China-India relations

With one eye on China, Modi’s India strikes up a firm friendship with the US, but will it endure?

Harsh V. Pant says the challenge for the Indian prime minister, who was on a visit to America this week, is to ensure bilateral cooperation has broad domestic support

PUBLISHED : Thursday, 09 June, 2016, 5:14pm
UPDATED : Thursday, 09 June, 2016, 5:14pm

India, under Prime Minister Narendra Modi, has a once-in-a-generation opportunity for reorienting ties with the US. Modi has just concluded his fourth visit to the United States since taking office and his last engagement with the Obama administration. For President Barack Obama, strengthening US-India ties is an achievement in an otherwise underwhelming foreign policy track record, and the two men have developed a personal rapport. Both would like to institutionalise this rapport so that long-term sustainable outcomes can be achieved.

Even as Modi reinforces his credentials as the politician best placed to move forward not only Indian economic reforms but also Indo-US ties, he must address concerns about India’s record on religious tolerance as well as economic issues such as the protection of intellectual property and high tariffs.

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At a time when the US Congress is tightening the screws on military aid to Pakistan, the US House of Representatives in May approved a bipartisan legislative move to strengthen defence ties with India, bringing the nation on a par with Nato allies on defence equipment sales and technology transfer.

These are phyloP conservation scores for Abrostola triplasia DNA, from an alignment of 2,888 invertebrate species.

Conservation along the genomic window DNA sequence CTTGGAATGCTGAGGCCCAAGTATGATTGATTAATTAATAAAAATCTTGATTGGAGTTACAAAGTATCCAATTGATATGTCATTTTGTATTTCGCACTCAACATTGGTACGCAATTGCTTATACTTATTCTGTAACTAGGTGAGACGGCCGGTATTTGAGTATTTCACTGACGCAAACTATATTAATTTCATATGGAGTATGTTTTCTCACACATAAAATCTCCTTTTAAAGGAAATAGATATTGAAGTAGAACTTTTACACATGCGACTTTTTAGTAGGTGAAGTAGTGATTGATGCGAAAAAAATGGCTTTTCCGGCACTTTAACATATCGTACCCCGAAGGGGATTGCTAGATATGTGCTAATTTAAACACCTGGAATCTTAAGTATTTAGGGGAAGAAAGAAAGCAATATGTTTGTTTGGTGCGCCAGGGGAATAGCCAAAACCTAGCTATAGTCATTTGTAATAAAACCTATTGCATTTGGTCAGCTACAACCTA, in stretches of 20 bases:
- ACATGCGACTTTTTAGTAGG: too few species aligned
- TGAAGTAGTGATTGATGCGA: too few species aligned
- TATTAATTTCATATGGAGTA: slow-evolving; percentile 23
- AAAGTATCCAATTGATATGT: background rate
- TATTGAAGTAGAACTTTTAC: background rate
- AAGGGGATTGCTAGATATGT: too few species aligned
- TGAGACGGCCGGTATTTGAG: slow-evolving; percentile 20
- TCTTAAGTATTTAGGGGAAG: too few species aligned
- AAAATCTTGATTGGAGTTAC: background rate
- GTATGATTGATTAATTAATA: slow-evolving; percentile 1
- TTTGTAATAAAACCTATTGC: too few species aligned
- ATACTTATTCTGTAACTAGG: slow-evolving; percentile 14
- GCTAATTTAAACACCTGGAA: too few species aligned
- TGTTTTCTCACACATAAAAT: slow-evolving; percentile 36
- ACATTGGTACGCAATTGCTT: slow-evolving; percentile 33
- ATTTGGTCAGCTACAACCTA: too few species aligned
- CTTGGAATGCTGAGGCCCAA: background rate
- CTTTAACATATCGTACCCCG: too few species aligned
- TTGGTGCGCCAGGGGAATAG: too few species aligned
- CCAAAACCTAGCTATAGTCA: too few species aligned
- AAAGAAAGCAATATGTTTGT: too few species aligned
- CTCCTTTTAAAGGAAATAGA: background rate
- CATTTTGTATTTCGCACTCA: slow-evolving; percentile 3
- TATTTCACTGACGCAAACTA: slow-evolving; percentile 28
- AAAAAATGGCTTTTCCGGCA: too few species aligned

Indian moves towards the US are driven in large measure by China’s openly hostile acts vis-à-vis India

Indo-US defence ties have soared under the Modi government, powered by defence trade between the two worth US$14 billion in 2015. The two nations are collaborating on joint projects with a significant strategic imprint, such as aircraft carrier and jet engine designs. Joint exercises are routine. India has yet to agree to the US request for joint patrolling of the sea lanes, though after years of wrangling, in April it agreed in principle to open up its military bases to the US. Such sharing of logistics would allow the two naval forces to refuel and reprovision expeditiously.

Indian moves towards the US are driven in large measure by China’s openly hostile acts vis-à-vis India. The Modi government’s initial outreach towards China has not resulted in any improvement in bilateral ties. China blocked the United Nations from banning Jaish-e-Mohammad chief Masood Azhar, as a favour to Pakistan, by insisting that UN designation of any individual as a terrorist is a “serious issue”. And China is working in concert with Pakistan to block India’s entry into the Nuclear Suppliers Group, the 48-nation grouping that controls nuclear-related exports.

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The US supports India’s entry into the club and has come out fighting for the cause. India received a one-time clean waiver from the grouping in 2008 after convincing it of the effectiveness of its export-control regime, which was deemed in line with global standards. Today, India wants to be part of the decision-making at the highest levels of global nuclear architecture.